But there’s also a surprisingly tranquil and easy-going vibe that runs right through the run-time. Punctuated by an ethereally ambient soundtrack that wonderfully fits the general mood of the presentation. Especially beneficial for when the latter section takes a deeper dive into darker territories. Even among the lack of light and the many instances of swimming through a seemingly infinite void of black — whereupon a little anxiety may, in another scenario, begin to crop up — Beyond Blue does a sufficient job at holding onto its calm and easy-going intentions. It’s also complimented by a well-tailored, licensed soundtrack which players can shuffle through back aboard the returning sub in-between dives. This is one of only a couple of optional extras and attributes players can invest their time in, though. The remainder of what comprises Beyond Blue‘s features — be it optional attire or part of the main trajectory of the story — are a little too bare and shallow to feel in anyway important.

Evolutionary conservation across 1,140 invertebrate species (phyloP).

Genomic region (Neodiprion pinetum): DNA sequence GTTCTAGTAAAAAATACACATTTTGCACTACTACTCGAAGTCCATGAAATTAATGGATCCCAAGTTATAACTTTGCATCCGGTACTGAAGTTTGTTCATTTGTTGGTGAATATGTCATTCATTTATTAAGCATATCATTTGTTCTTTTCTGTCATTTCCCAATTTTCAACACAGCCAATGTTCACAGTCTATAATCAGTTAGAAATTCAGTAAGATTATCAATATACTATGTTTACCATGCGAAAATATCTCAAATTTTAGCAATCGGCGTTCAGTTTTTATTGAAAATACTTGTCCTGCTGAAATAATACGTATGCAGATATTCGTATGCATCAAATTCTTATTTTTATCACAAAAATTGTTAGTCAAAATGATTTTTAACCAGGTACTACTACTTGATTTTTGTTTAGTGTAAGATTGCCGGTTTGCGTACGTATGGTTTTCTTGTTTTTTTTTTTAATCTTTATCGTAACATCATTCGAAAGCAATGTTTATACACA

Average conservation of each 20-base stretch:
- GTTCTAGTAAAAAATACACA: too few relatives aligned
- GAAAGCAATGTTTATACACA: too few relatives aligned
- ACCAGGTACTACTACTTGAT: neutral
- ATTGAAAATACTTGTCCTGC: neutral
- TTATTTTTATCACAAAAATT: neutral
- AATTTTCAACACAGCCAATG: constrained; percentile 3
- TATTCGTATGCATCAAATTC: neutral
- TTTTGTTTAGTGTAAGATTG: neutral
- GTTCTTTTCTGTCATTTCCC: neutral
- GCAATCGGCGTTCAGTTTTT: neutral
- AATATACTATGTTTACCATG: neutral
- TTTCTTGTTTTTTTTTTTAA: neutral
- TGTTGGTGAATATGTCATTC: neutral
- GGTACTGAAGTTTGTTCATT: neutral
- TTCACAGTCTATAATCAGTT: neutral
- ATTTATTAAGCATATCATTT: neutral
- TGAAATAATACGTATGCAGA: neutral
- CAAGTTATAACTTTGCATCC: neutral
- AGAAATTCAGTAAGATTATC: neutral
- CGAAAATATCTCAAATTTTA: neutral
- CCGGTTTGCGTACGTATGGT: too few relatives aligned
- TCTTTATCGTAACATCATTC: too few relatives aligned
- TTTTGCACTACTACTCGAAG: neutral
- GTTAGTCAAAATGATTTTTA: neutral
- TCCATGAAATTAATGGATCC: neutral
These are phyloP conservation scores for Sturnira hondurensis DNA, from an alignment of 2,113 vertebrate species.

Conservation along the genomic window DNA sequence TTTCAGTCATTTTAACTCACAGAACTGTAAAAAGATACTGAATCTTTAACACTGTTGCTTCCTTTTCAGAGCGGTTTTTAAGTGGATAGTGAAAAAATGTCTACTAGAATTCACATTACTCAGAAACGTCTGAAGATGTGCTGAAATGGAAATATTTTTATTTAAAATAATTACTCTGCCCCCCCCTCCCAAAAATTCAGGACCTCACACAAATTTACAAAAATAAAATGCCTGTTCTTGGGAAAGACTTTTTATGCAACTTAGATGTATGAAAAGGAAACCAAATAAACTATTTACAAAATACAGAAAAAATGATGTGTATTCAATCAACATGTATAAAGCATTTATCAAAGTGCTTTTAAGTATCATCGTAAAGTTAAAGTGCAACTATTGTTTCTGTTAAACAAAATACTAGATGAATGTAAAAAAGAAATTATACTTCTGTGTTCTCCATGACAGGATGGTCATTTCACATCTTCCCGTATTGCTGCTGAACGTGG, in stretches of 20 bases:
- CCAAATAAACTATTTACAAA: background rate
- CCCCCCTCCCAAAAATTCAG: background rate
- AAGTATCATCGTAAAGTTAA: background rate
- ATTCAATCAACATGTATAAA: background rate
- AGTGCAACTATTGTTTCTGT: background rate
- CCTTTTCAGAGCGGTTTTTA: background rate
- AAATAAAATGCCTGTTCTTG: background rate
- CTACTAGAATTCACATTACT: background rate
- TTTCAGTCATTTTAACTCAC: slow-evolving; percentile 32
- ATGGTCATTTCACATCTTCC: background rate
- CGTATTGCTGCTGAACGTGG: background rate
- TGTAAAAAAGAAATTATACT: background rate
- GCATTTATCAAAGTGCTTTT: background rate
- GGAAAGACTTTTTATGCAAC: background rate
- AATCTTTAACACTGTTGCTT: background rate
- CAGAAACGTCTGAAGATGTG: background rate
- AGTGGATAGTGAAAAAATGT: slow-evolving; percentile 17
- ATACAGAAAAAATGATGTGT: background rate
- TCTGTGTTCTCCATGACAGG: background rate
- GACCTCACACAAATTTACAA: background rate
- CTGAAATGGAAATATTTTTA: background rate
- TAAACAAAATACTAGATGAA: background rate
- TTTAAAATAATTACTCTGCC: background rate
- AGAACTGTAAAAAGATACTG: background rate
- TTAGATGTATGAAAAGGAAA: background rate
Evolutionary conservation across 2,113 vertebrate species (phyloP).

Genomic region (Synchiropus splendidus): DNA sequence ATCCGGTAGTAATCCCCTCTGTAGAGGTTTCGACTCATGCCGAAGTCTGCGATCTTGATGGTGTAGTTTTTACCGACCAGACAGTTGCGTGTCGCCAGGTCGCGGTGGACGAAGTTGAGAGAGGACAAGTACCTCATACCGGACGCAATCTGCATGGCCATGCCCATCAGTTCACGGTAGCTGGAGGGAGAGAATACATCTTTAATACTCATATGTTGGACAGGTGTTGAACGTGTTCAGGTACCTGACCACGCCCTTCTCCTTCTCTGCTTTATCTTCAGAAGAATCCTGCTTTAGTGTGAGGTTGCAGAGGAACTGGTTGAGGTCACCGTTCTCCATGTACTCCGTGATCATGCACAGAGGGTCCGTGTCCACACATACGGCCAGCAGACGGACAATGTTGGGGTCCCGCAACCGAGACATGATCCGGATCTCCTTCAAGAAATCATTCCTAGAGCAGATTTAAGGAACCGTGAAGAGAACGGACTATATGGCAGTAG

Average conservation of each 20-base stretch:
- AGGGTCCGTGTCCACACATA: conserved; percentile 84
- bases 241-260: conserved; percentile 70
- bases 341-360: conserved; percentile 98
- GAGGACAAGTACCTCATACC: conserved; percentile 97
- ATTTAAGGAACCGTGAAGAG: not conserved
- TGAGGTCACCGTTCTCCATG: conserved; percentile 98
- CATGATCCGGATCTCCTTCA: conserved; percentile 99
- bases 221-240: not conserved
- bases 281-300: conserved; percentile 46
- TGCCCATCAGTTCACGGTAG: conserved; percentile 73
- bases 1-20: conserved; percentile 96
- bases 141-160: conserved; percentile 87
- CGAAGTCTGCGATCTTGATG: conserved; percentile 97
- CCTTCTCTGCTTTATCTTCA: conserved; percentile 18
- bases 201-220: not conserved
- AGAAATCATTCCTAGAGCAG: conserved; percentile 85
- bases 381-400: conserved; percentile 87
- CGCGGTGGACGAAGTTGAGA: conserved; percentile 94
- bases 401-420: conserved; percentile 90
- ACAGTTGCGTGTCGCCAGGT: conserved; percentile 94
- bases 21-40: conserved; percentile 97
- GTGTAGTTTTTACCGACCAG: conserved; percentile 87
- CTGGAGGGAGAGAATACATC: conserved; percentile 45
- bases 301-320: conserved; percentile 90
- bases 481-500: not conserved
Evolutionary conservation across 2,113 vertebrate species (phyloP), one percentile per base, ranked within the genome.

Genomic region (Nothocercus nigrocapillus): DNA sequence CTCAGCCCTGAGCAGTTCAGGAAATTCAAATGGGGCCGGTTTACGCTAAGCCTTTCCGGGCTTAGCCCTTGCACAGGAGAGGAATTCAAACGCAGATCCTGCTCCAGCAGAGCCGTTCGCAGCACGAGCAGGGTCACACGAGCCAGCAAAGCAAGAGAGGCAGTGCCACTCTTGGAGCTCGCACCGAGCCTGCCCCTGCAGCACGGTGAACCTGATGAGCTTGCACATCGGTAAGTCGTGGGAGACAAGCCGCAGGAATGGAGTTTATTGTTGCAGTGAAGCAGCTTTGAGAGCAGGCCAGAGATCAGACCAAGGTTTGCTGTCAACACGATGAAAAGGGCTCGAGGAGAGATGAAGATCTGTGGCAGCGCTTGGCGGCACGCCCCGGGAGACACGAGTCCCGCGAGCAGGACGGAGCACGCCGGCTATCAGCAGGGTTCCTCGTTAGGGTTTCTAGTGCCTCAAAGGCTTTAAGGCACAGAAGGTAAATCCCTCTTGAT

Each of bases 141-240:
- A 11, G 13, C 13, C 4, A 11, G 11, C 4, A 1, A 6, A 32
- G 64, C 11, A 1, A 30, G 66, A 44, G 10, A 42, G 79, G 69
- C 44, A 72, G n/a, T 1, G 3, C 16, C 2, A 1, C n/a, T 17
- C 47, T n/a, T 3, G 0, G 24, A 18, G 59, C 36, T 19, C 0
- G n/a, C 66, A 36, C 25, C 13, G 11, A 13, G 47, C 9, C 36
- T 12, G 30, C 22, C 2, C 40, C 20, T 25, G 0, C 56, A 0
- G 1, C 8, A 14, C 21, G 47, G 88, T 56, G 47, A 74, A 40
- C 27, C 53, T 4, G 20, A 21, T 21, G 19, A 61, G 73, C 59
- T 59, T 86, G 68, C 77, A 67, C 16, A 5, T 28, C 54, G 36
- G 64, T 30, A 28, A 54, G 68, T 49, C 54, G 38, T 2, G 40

Case in point, the brief and simplistic gameplay segments that have you move about a scanned creature in order to find a required spot so as to progress the objective on. Not only are the controls used here a tad too loose and cumbersome to control, they also don’t evolve past simply hovering over a circle or two. The same goes for a lot of the supposed mission designs that, at most, have players simply swimming from point A to point B. Gathering up more scanned creatures along the way, should you decide to invest a few more minutes off the required path. Beyond Blue may deliberately avoid any sense of dramatics or scale — and in regards to its music, that avoiding any unnecessary dramatics is welcome — but that doesn’t excuse it from providing a shallow and repetitive string of what you could pass off as puzzle-solving if you’re being generous.